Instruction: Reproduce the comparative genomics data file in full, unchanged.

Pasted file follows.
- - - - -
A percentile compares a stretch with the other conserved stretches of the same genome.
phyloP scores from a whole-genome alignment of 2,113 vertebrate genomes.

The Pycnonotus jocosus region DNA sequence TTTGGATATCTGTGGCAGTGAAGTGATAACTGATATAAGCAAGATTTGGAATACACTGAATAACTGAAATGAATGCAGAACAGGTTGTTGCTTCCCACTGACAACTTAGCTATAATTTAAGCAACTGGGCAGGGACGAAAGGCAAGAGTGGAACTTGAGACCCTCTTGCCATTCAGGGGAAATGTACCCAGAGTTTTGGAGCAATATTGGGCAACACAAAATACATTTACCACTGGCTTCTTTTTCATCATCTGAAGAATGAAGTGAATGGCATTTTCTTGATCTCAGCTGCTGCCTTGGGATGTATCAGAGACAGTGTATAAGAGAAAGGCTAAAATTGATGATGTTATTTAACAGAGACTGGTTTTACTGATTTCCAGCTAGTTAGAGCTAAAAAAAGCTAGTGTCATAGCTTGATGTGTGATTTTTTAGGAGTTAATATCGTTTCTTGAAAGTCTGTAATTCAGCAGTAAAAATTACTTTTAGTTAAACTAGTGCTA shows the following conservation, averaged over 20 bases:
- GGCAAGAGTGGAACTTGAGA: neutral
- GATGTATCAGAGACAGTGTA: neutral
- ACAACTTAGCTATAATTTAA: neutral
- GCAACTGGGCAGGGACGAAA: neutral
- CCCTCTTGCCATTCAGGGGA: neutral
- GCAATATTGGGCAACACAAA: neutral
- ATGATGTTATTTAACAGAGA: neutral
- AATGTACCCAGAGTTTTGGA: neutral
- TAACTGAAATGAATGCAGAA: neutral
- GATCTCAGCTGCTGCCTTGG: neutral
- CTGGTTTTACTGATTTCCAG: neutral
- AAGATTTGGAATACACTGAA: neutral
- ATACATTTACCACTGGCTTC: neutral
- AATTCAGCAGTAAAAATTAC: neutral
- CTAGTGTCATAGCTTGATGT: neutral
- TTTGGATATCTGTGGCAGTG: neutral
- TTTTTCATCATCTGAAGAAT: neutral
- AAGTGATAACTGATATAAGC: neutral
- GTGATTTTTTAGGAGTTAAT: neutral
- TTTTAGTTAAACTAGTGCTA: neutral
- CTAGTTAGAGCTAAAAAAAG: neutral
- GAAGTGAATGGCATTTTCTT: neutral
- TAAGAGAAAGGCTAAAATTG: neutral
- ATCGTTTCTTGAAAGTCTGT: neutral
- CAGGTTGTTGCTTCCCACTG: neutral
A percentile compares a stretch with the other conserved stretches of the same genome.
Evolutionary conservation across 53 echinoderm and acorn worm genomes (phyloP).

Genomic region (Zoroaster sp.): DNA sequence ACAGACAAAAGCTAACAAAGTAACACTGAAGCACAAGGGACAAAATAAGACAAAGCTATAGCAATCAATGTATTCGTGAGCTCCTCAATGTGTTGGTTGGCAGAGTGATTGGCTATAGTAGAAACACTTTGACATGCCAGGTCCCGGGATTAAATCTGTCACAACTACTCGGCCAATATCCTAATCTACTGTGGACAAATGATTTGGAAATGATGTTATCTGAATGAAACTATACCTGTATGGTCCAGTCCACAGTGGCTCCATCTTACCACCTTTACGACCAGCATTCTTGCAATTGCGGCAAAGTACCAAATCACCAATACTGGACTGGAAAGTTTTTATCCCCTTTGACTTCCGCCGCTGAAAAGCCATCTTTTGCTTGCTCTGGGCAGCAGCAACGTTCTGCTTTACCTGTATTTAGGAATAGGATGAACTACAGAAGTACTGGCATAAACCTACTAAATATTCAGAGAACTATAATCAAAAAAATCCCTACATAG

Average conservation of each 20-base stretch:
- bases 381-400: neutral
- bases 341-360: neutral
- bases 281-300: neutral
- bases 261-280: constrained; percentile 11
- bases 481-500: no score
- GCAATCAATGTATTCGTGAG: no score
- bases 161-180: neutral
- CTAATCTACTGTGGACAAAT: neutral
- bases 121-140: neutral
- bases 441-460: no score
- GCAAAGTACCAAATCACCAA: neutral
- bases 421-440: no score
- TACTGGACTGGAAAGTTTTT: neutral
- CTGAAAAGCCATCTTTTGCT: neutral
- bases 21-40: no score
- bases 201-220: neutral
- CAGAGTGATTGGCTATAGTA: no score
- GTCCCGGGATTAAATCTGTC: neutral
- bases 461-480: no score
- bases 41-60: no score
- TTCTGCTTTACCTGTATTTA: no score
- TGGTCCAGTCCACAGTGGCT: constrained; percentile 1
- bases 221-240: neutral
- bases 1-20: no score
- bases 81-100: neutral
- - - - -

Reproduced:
A percentile compares a stretch with the other conserved stretches of the same genome.
phyloP scores from a whole-genome alignment of 2,113 vertebrate genomes.

The Pycnonotus jocosus region DNA sequence TTTGGATATCTGTGGCAGTGAAGTGATAACTGATATAAGCAAGATTTGGAATACACTGAATAACTGAAATGAATGCAGAACAGGTTGTTGCTTCCCACTGACAACTTAGCTATAATTTAAGCAACTGGGCAGGGACGAAAGGCAAGAGTGGAACTTGAGACCCTCTTGCCATTCAGGGGAAATGTACCCAGAGTTTTGGAGCAATATTGGGCAACACAAAATACATTTACCACTGGCTTCTTTTTCATCATCTGAAGAATGAAGTGAATGGCATTTTCTTGATCTCAGCTGCTGCCTTGGGATGTATCAGAGACAGTGTATAAGAGAAAGGCTAAAATTGATGATGTTATTTAACAGAGACTGGTTTTACTGATTTCCAGCTAGTTAGAGCTAAAAAAAGCTAGTGTCATAGCTTGATGTGTGATTTTTTAGGAGTTAATATCGTTTCTTGAAAGTCTGTAATTCAGCAGTAAAAATTACTTTTAGTTAAACTAGTGCTA shows the following conservation, averaged over 20 bases:
- GGCAAGAGTGGAACTTGAGA: neutral
- GATGTATCAGAGACAGTGTA: neutral
- ACAACTTAGCTATAATTTAA: neutral
- GCAACTGGGCAGGGACGAAA: neutral
- CCCTCTTGCCATTCAGGGGA: neutral
- GCAATATTGGGCAACACAAA: neutral
- ATGATGTTATTTAACAGAGA: neutral
- AATGTACCCAGAGTTTTGGA: neutral
- TAACTGAAATGAATGCAGAA: neutral
- GATCTCAGCTGCTGCCTTGG: neutral
- CTGGTTTTACTGATTTCCAG: neutral
- AAGATTTGGAATACACTGAA: neutral
- ATACATTTACCACTGGCTTC: neutral
- AATTCAGCAGTAAAAATTAC: neutral
- CTAGTGTCATAGCTTGATGT: neutral
- TTTGGATATCTGTGGCAGTG: neutral
- TTTTTCATCATCTGAAGAAT: neutral
- AAGTGATAACTGATATAAGC: neutral
- GTGATTTTTTAGGAGTTAAT: neutral
- TTTTAGTTAAACTAGTGCTA: neutral
- CTAGTTAGAGCTAAAAAAAG: neutral
- GAAGTGAATGGCATTTTCTT: neutral
- TAAGAGAAAGGCTAAAATTG: neutral
- ATCGTTTCTTGAAAGTCTGT: neutral
- CAGGTTGTTGCTTCCCACTG: neutral
A percentile compares a stretch with the other conserved stretches of the same genome.
Evolutionary conservation across 53 echinoderm and acorn worm genomes (phyloP).

Genomic region (Zoroaster sp.): DNA sequence ACAGACAAAAGCTAACAAAGTAACACTGAAGCACAAGGGACAAAATAAGACAAAGCTATAGCAATCAATGTATTCGTGAGCTCCTCAATGTGTTGGTTGGCAGAGTGATTGGCTATAGTAGAAACACTTTGACATGCCAGGTCCCGGGATTAAATCTGTCACAACTACTCGGCCAATATCCTAATCTACTGTGGACAAATGATTTGGAAATGATGTTATCTGAATGAAACTATACCTGTATGGTCCAGTCCACAGTGGCTCCATCTTACCACCTTTACGACCAGCATTCTTGCAATTGCGGCAAAGTACCAAATCACCAATACTGGACTGGAAAGTTTTTATCCCCTTTGACTTCCGCCGCTGAAAAGCCATCTTTTGCTTGCTCTGGGCAGCAGCAACGTTCTGCTTTACCTGTATTTAGGAATAGGATGAACTACAGAAGTACTGGCATAAACCTACTAAATATTCAGAGAACTATAATCAAAAAAATCCCTACATAG

Average conservation of each 20-base stretch:
- bases 381-400: neutral
- bases 341-360: neutral
- bases 281-300: neutral
- bases 261-280: constrained; percentile 11
- bases 481-500: no score
- GCAATCAATGTATTCGTGAG: no score
- bases 161-180: neutral
- CTAATCTACTGTGGACAAAT: neutral
- bases 121-140: neutral
- bases 441-460: no score
- GCAAAGTACCAAATCACCAA: neutral
- bases 421-440: no score
- TACTGGACTGGAAAGTTTTT: neutral
- CTGAAAAGCCATCTTTTGCT: neutral
- bases 21-40: no score
- bases 201-220: neutral
- CAGAGTGATTGGCTATAGTA: no score
- GTCCCGGGATTAAATCTGTC: neutral
- bases 461-480: no score
- bases 41-60: no score
- TTCTGCTTTACCTGTATTTA: no score
- TGGTCCAGTCCACAGTGGCT: constrained; percentile 1
- bases 221-240: neutral
- bases 1-20: no score
- bases 81-100: neutral